Ranch dressing mix is another one of those prepackaged, processed foods in my pantry that got replaced by a healthy, homemade version. I got this idea that a bit of kale powder mixed in with the ranch dressing mix would transform ordinary homemade Ranch Dip into an amazingly delicious Kale Ranch Dip…kind of like Clark Kent and Superman. As it turns out, I was correct. In fact, one of my friends at my little gluten free soiree said, and I quote…
I think this is the best dip I’ve ever eaten…ever!
That really made me feel all warm and fuzzy inside. I love a compliment like that! Especially when it’s about something that I came up with myself.
I’m not sure where I found the recipe for the Ranch Dressing Mix, I think it might be a tweaked version of something out of an Amish cookbook I have. Easily transform it into Kale Ranch Mix by adding the kale powder to the mix, or add it to the Kale Ranch Dip (or dressing) when you prepare it if you don’t want kale-y ranch all the time. I’m thinking it just needs to be a standard ingredient to my Ranch Dressing Mix, and since I’m due to make another batch, I’m just going to add some of that glorious green gold while I’m at it. Lord knows we could all use more greens in our diets!
I am what is known in many circles as a “dump cook.” This rather unappetizing title refers to my tendency to dump stuff together until it tastes like I like, not that I make food that belongs in the dump. So, following is a general idea of how I transform this artificial-coloring-flavoring-msg-free mix into The Best Dip Ever:
Homemade Kale Ranch Dip
- 2 c sour cream
- 2-4 Tbs Ranch Dressing Mix (see recipe below)
- 1 heaping tsp of powdered kale
Start by mixing in 2 tablespoons of dressing mix plus the kale. Taste. Add more dressing mix according to your taste preference, remembering that the flavor develops a bit as it sits in the fridge. Taste it again about 20 minutes before serving in case it needs any additional mix or kale, then mix well and pop it back in the fridge until serving time. Gently spoon the Kale Ranch Dip into an attractive serving dish and tastefully display it on your Hors d’oeuvre table. Then listen to your guests “Oooooh” and “Aaaaah” by the veggie tray (;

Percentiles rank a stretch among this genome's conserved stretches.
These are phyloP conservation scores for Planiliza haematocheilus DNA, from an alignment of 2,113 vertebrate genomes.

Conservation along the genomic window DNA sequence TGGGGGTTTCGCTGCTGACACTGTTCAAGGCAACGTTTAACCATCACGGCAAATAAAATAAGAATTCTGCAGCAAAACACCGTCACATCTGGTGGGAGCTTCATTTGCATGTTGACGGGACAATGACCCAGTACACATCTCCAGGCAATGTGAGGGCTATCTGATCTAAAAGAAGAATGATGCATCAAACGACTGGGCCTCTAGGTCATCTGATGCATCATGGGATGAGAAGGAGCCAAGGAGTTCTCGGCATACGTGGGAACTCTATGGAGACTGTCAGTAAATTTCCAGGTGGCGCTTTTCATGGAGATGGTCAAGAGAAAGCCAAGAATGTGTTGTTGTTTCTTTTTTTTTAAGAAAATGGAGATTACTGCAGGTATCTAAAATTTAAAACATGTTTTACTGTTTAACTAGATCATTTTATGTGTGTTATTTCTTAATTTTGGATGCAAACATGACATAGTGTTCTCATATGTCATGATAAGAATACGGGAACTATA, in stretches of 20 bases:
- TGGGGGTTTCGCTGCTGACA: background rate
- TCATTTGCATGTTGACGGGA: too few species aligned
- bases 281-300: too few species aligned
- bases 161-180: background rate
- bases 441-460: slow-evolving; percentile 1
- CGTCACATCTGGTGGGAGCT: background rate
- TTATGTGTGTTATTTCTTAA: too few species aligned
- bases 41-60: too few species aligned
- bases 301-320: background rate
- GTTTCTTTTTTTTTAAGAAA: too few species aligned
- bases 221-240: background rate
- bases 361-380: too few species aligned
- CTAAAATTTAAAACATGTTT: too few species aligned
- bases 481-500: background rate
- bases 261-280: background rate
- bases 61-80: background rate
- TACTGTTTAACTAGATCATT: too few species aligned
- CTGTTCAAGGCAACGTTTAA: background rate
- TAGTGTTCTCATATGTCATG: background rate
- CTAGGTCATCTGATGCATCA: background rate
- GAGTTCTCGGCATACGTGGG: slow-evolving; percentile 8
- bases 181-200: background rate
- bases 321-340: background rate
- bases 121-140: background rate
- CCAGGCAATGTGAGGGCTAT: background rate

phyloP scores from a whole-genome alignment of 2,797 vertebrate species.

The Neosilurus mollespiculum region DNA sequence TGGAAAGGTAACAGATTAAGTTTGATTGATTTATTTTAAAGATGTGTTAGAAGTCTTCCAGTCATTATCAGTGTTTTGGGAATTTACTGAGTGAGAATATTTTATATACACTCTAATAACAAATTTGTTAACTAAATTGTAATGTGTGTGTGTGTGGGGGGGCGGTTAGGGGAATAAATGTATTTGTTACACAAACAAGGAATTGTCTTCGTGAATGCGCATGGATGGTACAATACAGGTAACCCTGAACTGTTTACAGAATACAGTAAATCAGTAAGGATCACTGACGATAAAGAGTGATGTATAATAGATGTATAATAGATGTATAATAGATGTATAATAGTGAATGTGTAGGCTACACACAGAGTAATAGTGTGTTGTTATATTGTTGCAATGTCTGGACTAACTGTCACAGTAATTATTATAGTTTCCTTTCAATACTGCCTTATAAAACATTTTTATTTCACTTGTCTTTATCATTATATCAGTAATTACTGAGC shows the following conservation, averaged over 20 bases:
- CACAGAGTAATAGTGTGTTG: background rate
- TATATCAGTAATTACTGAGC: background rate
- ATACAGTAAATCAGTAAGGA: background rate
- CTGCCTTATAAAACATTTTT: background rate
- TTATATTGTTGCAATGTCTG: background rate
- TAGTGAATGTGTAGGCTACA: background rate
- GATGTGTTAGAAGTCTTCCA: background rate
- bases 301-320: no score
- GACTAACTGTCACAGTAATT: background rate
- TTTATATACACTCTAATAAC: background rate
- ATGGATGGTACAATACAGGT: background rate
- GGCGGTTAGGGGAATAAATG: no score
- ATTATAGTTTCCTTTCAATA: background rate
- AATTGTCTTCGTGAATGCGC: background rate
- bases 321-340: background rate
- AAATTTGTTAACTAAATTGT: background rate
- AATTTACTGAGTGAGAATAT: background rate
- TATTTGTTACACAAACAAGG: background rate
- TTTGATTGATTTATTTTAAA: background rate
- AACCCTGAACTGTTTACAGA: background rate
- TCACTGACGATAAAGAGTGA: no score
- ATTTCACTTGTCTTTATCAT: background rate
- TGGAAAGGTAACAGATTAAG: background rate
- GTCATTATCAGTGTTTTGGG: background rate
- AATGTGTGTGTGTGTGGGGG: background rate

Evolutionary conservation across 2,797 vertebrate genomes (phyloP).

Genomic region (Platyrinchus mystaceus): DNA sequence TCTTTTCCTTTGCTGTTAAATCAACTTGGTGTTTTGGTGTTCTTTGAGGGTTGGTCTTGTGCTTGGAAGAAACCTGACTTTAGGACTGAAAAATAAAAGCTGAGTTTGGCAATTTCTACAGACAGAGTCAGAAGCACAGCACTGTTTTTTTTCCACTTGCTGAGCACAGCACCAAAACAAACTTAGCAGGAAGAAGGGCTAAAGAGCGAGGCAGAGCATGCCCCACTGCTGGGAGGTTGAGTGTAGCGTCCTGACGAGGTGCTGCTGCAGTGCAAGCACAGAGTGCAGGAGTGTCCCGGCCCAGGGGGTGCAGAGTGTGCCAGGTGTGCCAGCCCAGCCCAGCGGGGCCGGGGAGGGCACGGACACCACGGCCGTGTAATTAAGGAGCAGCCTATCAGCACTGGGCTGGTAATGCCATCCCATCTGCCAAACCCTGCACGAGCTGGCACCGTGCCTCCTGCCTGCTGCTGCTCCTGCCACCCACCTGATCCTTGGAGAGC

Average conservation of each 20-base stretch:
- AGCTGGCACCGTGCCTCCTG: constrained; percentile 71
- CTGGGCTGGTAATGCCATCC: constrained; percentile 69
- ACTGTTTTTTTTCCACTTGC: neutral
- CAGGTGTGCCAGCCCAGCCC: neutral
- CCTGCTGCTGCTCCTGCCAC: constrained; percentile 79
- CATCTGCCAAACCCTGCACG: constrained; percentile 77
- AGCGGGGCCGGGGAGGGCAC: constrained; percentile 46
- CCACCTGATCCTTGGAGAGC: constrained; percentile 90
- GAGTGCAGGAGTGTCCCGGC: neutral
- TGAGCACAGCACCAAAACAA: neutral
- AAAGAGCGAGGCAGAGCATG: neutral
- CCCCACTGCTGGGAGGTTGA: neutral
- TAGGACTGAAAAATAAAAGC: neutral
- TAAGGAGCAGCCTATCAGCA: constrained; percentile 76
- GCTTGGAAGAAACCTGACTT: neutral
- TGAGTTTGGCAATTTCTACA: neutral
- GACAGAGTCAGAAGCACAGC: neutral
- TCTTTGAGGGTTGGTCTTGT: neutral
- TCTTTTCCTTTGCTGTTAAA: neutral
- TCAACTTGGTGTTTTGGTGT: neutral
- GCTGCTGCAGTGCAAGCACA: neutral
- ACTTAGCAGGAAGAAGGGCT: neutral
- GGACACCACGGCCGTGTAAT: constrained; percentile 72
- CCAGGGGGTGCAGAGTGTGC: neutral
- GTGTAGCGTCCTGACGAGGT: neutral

Homemade Ranch Dressing/Dip Mix
- 5 Tbs dried, minced onion
- 7 tsp dried parsley
- 1 tsp celery salt
- 3 tsp salt (or less if desired)
- 1 tsp garlic (we love garlic, so I make this a heaping teaspoon)
Mix well, store in an airtight container. Two tablespoons equals one packet of a commercially prepared mix. One heaping teaspoon of onion powder may be used instead of minced dried onion. Sometimes I use part minced, part powder, depending on what I have on hand. The rule of thumb for substituting a powdered version of a spice/seasoning is one TSP powder = 1 TBS dried/minced/etc.
I don’t often make ranch dressing (collective gasp, I know…), but you could easily use this mix to make your own Buttermilk Kale Ranch Dressing by simply following your favorite recipe and substituting this mix for a well-known brand of dry ranch dressing mix.
Try this and let me know what you think! I could just eat it with a spoon…but the veggies are much more healthy so I generally eat it with those!